MONTPELIER, Vermont (LifeSiteNews) – Vermont began rolling out a “condom availability program” last week that would allow children as young as 12 who attend Vermont public schools to get condoms upon request.
A law signed last year by pro-abortion Republican Gov. Phil Scott made Vermont the first state to have a legal mandate that public schools give out condoms to students. Planned Parenthood of New England will be distributing the condoms to the schools free of charge.
The law states, “In order to prevent unintended pregnancies and sexually transmitted diseases [STDs], each school district shall make condoms available to all students in its secondary schools, free of charge.” The law also holds school district officials and nurses responsible for the distribution of condoms, stating that they “shall determine manner in which to make condoms available to students.”
Schools are also expected to give information about how to use a condom that reflects inclusivity of gender identity, sexuality and ethnicity, as well as having trained staff on hand who can talk with students about sexual health and contraception if a student asks.
Guidelines for the program released by the Vermont Agency of Education state: “No secondary school student will be refused access to condoms through this program. Minors in Vermont have a legal right to access a full range of reproductive health services without parental permission.”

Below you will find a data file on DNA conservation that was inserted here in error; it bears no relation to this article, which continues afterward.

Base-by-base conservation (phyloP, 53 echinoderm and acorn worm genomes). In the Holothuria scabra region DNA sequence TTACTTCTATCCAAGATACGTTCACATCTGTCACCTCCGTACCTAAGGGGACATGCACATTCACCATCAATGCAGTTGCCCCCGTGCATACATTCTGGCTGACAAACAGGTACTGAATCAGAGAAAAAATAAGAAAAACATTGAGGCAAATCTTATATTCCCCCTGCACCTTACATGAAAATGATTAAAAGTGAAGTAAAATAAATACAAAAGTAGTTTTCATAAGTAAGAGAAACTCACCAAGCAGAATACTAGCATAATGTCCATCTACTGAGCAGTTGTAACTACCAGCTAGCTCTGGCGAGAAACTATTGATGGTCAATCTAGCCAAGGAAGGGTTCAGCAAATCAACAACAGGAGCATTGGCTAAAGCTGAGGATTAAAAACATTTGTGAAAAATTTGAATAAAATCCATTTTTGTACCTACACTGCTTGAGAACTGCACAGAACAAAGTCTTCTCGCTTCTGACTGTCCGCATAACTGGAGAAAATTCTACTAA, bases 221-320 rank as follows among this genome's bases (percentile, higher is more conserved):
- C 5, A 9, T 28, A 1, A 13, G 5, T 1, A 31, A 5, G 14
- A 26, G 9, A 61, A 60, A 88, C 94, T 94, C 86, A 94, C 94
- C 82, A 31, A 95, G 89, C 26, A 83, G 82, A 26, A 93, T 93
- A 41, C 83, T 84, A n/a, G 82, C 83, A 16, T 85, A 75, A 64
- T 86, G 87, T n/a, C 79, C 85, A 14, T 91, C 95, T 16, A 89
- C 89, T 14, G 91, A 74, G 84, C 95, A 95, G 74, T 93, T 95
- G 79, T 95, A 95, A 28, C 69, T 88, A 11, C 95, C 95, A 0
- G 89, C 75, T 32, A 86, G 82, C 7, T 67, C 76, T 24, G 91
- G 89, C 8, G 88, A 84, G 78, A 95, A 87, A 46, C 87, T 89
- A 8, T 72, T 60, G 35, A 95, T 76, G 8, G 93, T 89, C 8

The guidelines also cite statistics from the U.S. Centers for Disease Control and Prevention (CDC) and the 2019 Vermont Youth Risk Behavior Study. “Research shows that condom availability programs increase condom use among sexually active youth, promote delayed sexual initiation or abstinence, promote medical care cost savings, and reduce the risk of HIV, STD, and unplanned pregnancies.”
Vermont Right to Life, reacting to the law, expressed concern that the implementation of the law will lead to an increase of abortions in the state.
Vermont’s House of Representatives passed a bill in February 2019 that prohibited state or local governments from prosecuting anyone who either procured or helped to procure an abortion, and prohibited any public entity from restricting benefits or services based on their decision to have an abortion.
According to the CDC, condom use has gone down among high schoolers in the past decade.
LifeSiteNews reached out to Vermont Right to Life for comment, though has yet to receive a response.